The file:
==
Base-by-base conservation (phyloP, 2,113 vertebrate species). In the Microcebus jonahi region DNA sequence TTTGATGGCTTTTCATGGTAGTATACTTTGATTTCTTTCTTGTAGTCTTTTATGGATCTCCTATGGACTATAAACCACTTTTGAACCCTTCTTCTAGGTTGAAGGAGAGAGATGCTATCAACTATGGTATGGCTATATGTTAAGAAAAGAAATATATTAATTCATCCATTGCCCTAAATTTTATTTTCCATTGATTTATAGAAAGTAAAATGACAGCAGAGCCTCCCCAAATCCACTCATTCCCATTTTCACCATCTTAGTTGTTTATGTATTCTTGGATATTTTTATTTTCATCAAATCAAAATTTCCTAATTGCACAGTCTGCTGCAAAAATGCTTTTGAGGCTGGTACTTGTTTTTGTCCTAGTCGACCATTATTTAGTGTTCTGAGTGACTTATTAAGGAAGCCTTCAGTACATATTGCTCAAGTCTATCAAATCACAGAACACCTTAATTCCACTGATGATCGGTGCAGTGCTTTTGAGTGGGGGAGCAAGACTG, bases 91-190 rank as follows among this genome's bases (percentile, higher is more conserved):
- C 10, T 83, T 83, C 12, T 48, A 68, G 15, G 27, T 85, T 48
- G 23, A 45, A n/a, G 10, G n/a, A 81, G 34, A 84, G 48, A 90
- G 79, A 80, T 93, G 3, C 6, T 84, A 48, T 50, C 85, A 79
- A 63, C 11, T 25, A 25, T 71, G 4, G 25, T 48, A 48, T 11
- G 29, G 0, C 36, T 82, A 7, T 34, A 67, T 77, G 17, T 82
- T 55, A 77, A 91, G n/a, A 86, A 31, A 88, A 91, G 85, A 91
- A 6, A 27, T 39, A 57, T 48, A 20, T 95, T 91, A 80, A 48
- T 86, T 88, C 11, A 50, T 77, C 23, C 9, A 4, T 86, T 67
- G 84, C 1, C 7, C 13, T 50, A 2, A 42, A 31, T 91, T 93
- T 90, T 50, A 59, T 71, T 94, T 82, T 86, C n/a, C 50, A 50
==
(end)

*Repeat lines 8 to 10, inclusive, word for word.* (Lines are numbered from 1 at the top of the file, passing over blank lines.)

- A 6, A 27, T 39, A 57, T 48, A 20, T 95, T 91, A 80, A 48
- T 86, T 88, C 11, A 50, T 77, C 23, C 9, A 4, T 86, T 67
- G 84, C 1, C 7, C 13, T 50, A 2, A 42, A 31, T 91, T 93